• 10mm Bio Cellulose Membrane Proprietary Full Range Dynamic
    • Single Sound Bore Design
    • Frequency response:20Hz-40000Hz
    • Sensitivity: 102dB SPL@1mW
    • Impedance: 18Ohm@1KHz
    • THD≤0.5%@1KHz
    • Connector: 2-pin 0.78mm
    • Plug:3.5mm

    • Shozy hibiki
    • Eartips
    • Case

    I've had my Hibiki for a little while now and have a pretty good handle on how they sound as well as how well I think they're gonna hold up to wear-and-tear from general day-to-day use.

    First of all, I just want to say that up until recently I thought the Hibiki sounded somewhere in the neighborhood of OK to good. Not great. I've used it off and on since receiving it, but never for very long as it's always left me reaching for something else.

    I do believe in burn-in, but some claims I've read of something needing like 200 hours or whatever always seemed slightly absurd to me, since in my experience most changes occur in the first ten hours or so of listening(Shozy recommends at least 100 hours for these). Maybe it's brain-in. I'm not sure. BUT, I'm definitely enjoying listening to them as of late more than I did like a month and a half ago.

    Build, Isolation, Comfort

    The Hibiki is well-built. The carbon fibre face plates are nice, and mine haven't suffered any noticeable scratches in the time that I've had them(almost three months). The shells are plastic but are holding up just fine.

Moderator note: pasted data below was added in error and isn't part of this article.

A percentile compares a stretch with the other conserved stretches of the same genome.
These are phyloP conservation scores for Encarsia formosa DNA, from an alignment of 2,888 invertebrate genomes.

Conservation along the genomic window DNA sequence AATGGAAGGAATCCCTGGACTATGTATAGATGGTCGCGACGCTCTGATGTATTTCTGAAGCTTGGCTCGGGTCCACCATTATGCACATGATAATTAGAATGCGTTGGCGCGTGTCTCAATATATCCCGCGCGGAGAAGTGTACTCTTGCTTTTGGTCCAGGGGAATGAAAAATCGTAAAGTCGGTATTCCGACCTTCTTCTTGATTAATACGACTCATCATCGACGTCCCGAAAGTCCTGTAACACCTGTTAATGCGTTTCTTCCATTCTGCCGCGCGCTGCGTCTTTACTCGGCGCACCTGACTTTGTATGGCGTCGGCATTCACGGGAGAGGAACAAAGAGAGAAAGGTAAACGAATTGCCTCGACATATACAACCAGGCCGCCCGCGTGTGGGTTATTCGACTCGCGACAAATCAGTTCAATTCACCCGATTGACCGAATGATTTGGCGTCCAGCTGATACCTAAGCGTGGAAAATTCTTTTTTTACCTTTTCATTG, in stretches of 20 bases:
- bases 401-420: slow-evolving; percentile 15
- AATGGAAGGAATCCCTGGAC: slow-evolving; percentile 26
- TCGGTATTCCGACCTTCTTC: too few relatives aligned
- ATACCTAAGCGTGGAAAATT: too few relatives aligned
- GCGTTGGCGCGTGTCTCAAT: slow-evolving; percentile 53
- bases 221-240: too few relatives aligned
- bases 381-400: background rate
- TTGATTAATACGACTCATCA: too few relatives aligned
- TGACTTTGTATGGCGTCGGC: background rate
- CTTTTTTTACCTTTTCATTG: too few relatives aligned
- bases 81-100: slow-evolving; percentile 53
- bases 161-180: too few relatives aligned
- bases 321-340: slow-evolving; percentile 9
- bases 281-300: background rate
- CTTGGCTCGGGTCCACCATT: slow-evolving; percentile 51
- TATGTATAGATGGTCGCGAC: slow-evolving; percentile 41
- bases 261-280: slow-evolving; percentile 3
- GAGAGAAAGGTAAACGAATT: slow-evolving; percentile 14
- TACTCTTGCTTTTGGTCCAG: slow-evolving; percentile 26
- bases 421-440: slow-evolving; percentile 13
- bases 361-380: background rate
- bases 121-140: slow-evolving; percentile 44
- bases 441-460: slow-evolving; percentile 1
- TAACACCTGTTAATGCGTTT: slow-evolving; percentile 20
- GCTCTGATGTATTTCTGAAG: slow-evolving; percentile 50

The (braided)cable is excellent, especially taking into account that this isn't something you have to "upgrade" to - it's the default cable. It's supple, flexible, and not terribly prone to tangling. It terminates in what seems to be a pretty durable L-plug. There's also this little...I don't know what it's called, but you can see it in the pictures. That little piece serves to adjoin the left and right cables. This is actually a pretty smart innovation since with cables that have inline controls and a mic, a typical chin slider isn't very effective. Well, they solved that little issue with that little whatchamacallit!

    I don't think the Hibiki is a tank, but you shouldn't have any problems with it standing the test of time assuming you take care of your stuff even a little bit.

    I find it to be a pretty comfortable earphone, but if you have smaller ears you might have some issues. As far as isolation goes I find them to be "good enough." Being that they're dynamic drivers, they are vented but at least it's on the belly of the earphone.

    I find the Hibiki to have moderately elevated bass, forward mids, and relatively laid-back treble with just enough sparkle to give them a slightly shiny character.

    Both male and female vocals have good weight, but I would venture to say that there's a little more emphasis on the upper mids as female vocals tend to sound a little more forward.

    I can't imagine anyone but bass heads being disappointed with the quantity of bass on offer here. Listening to "Fire" by Jack Garratt is very satisfying, as the bass goes deep with a lot of rumble and a nice amount of air.

    One of my favorite aspects of this IEM is the soundstage. It isn't the widest I've ever heard, getting soundly defeated in that department by my Sony MDR 7550, and slightly falling behind the KZ ZS6. But it has excellent height, depth, and separation.

    Where timbre is concerned, I find it to be above average, but that's about it. If you're coming from something with really good timbre you might pick up on a slight plastic tonality, but I think you'll get used to it pretty quick.


    Hibiki vs. KZ ZS6